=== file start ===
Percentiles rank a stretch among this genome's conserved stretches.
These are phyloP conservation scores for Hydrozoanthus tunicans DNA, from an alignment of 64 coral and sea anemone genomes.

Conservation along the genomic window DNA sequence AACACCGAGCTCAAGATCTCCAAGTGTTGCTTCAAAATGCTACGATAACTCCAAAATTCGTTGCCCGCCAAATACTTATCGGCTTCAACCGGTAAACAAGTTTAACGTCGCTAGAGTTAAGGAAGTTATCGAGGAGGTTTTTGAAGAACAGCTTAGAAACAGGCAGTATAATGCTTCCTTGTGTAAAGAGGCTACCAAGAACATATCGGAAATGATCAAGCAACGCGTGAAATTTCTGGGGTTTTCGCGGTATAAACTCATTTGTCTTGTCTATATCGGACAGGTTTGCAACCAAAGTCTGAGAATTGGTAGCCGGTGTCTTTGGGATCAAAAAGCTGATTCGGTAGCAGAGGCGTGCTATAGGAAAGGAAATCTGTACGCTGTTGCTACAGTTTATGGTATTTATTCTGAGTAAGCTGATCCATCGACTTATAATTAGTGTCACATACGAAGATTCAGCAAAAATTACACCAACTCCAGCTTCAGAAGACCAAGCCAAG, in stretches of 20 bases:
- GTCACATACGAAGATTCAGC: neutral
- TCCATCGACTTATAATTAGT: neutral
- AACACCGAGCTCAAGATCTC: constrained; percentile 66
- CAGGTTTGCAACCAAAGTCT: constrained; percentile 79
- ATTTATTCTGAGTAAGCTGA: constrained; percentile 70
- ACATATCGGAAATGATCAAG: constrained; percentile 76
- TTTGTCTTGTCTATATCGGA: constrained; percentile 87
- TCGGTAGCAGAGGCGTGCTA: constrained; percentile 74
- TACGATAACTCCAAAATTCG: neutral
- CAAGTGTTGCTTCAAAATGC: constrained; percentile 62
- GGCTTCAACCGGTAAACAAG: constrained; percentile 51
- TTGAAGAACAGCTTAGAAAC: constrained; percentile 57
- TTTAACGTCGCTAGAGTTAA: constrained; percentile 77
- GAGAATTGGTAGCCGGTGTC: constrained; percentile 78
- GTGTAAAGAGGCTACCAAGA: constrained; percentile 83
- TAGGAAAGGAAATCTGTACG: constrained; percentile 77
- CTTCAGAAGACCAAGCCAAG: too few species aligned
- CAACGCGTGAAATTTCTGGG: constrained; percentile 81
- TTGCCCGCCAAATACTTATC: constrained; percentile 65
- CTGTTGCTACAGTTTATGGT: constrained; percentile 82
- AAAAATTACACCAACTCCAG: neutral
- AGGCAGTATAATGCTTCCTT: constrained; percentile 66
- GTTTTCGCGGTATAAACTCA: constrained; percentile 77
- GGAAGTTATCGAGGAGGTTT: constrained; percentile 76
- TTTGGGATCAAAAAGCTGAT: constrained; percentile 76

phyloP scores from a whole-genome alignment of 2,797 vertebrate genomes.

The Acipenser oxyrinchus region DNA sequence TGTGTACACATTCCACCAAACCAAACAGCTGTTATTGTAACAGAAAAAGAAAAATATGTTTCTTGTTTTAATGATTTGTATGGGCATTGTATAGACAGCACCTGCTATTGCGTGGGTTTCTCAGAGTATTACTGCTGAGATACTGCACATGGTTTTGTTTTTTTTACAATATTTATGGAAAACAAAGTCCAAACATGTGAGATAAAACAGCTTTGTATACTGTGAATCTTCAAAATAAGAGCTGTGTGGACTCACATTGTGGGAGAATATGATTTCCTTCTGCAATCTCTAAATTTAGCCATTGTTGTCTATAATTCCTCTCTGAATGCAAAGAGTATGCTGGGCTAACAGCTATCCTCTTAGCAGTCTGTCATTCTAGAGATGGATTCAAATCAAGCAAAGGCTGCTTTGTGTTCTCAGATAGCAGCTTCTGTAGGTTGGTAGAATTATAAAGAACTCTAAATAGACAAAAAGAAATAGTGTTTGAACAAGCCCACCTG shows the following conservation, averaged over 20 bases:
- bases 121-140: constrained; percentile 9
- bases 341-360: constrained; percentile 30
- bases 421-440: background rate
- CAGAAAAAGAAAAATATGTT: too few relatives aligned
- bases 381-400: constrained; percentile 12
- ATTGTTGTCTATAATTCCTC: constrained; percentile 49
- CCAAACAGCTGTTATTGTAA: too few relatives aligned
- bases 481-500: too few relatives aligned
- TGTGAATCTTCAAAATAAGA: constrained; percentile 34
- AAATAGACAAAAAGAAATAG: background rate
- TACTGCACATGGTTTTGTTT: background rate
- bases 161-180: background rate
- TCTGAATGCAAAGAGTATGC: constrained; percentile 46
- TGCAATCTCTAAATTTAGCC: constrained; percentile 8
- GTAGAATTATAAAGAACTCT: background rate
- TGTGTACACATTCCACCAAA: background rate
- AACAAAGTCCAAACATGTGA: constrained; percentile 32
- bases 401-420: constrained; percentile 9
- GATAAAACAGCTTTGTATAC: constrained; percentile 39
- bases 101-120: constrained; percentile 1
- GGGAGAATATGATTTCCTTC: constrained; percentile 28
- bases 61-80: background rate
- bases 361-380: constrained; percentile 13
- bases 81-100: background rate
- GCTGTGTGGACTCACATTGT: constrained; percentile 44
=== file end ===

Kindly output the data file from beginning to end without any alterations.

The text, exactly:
Percentiles rank a stretch among this genome's conserved stretches.
These are phyloP conservation scores for Hydrozoanthus tunicans DNA, from an alignment of 64 coral and sea anemone genomes.

Conservation along the genomic window DNA sequence AACACCGAGCTCAAGATCTCCAAGTGTTGCTTCAAAATGCTACGATAACTCCAAAATTCGTTGCCCGCCAAATACTTATCGGCTTCAACCGGTAAACAAGTTTAACGTCGCTAGAGTTAAGGAAGTTATCGAGGAGGTTTTTGAAGAACAGCTTAGAAACAGGCAGTATAATGCTTCCTTGTGTAAAGAGGCTACCAAGAACATATCGGAAATGATCAAGCAACGCGTGAAATTTCTGGGGTTTTCGCGGTATAAACTCATTTGTCTTGTCTATATCGGACAGGTTTGCAACCAAAGTCTGAGAATTGGTAGCCGGTGTCTTTGGGATCAAAAAGCTGATTCGGTAGCAGAGGCGTGCTATAGGAAAGGAAATCTGTACGCTGTTGCTACAGTTTATGGTATTTATTCTGAGTAAGCTGATCCATCGACTTATAATTAGTGTCACATACGAAGATTCAGCAAAAATTACACCAACTCCAGCTTCAGAAGACCAAGCCAAG, in stretches of 20 bases:
- GTCACATACGAAGATTCAGC: neutral
- TCCATCGACTTATAATTAGT: neutral
- AACACCGAGCTCAAGATCTC: constrained; percentile 66
- CAGGTTTGCAACCAAAGTCT: constrained; percentile 79
- ATTTATTCTGAGTAAGCTGA: constrained; percentile 70
- ACATATCGGAAATGATCAAG: constrained; percentile 76
- TTTGTCTTGTCTATATCGGA: constrained; percentile 87
- TCGGTAGCAGAGGCGTGCTA: constrained; percentile 74
- TACGATAACTCCAAAATTCG: neutral
- CAAGTGTTGCTTCAAAATGC: constrained; percentile 62
- GGCTTCAACCGGTAAACAAG: constrained; percentile 51
- TTGAAGAACAGCTTAGAAAC: constrained; percentile 57
- TTTAACGTCGCTAGAGTTAA: constrained; percentile 77
- GAGAATTGGTAGCCGGTGTC: constrained; percentile 78
- GTGTAAAGAGGCTACCAAGA: constrained; percentile 83
- TAGGAAAGGAAATCTGTACG: constrained; percentile 77
- CTTCAGAAGACCAAGCCAAG: too few species aligned
- CAACGCGTGAAATTTCTGGG: constrained; percentile 81
- TTGCCCGCCAAATACTTATC: constrained; percentile 65
- CTGTTGCTACAGTTTATGGT: constrained; percentile 82
- AAAAATTACACCAACTCCAG: neutral
- AGGCAGTATAATGCTTCCTT: constrained; percentile 66
- GTTTTCGCGGTATAAACTCA: constrained; percentile 77
- GGAAGTTATCGAGGAGGTTT: constrained; percentile 76
- TTTGGGATCAAAAAGCTGAT: constrained; percentile 76

phyloP scores from a whole-genome alignment of 2,797 vertebrate genomes.

The Acipenser oxyrinchus region DNA sequence TGTGTACACATTCCACCAAACCAAACAGCTGTTATTGTAACAGAAAAAGAAAAATATGTTTCTTGTTTTAATGATTTGTATGGGCATTGTATAGACAGCACCTGCTATTGCGTGGGTTTCTCAGAGTATTACTGCTGAGATACTGCACATGGTTTTGTTTTTTTTACAATATTTATGGAAAACAAAGTCCAAACATGTGAGATAAAACAGCTTTGTATACTGTGAATCTTCAAAATAAGAGCTGTGTGGACTCACATTGTGGGAGAATATGATTTCCTTCTGCAATCTCTAAATTTAGCCATTGTTGTCTATAATTCCTCTCTGAATGCAAAGAGTATGCTGGGCTAACAGCTATCCTCTTAGCAGTCTGTCATTCTAGAGATGGATTCAAATCAAGCAAAGGCTGCTTTGTGTTCTCAGATAGCAGCTTCTGTAGGTTGGTAGAATTATAAAGAACTCTAAATAGACAAAAAGAAATAGTGTTTGAACAAGCCCACCTG shows the following conservation, averaged over 20 bases:
- bases 121-140: constrained; percentile 9
- bases 341-360: constrained; percentile 30
- bases 421-440: background rate
- CAGAAAAAGAAAAATATGTT: too few relatives aligned
- bases 381-400: constrained; percentile 12
- ATTGTTGTCTATAATTCCTC: constrained; percentile 49
- CCAAACAGCTGTTATTGTAA: too few relatives aligned
- bases 481-500: too few relatives aligned
- TGTGAATCTTCAAAATAAGA: constrained; percentile 34
- AAATAGACAAAAAGAAATAG: background rate
- TACTGCACATGGTTTTGTTT: background rate
- bases 161-180: background rate
- TCTGAATGCAAAGAGTATGC: constrained; percentile 46
- TGCAATCTCTAAATTTAGCC: constrained; percentile 8
- GTAGAATTATAAAGAACTCT: background rate
- TGTGTACACATTCCACCAAA: background rate
- AACAAAGTCCAAACATGTGA: constrained; percentile 32
- bases 401-420: constrained; percentile 9
- GATAAAACAGCTTTGTATAC: constrained; percentile 39
- bases 101-120: constrained; percentile 1
- GGGAGAATATGATTTCCTTC: constrained; percentile 28
- bases 61-80: background rate
- bases 361-380: constrained; percentile 13
- bases 81-100: background rate
- GCTGTGTGGACTCACATTGT: constrained; percentile 44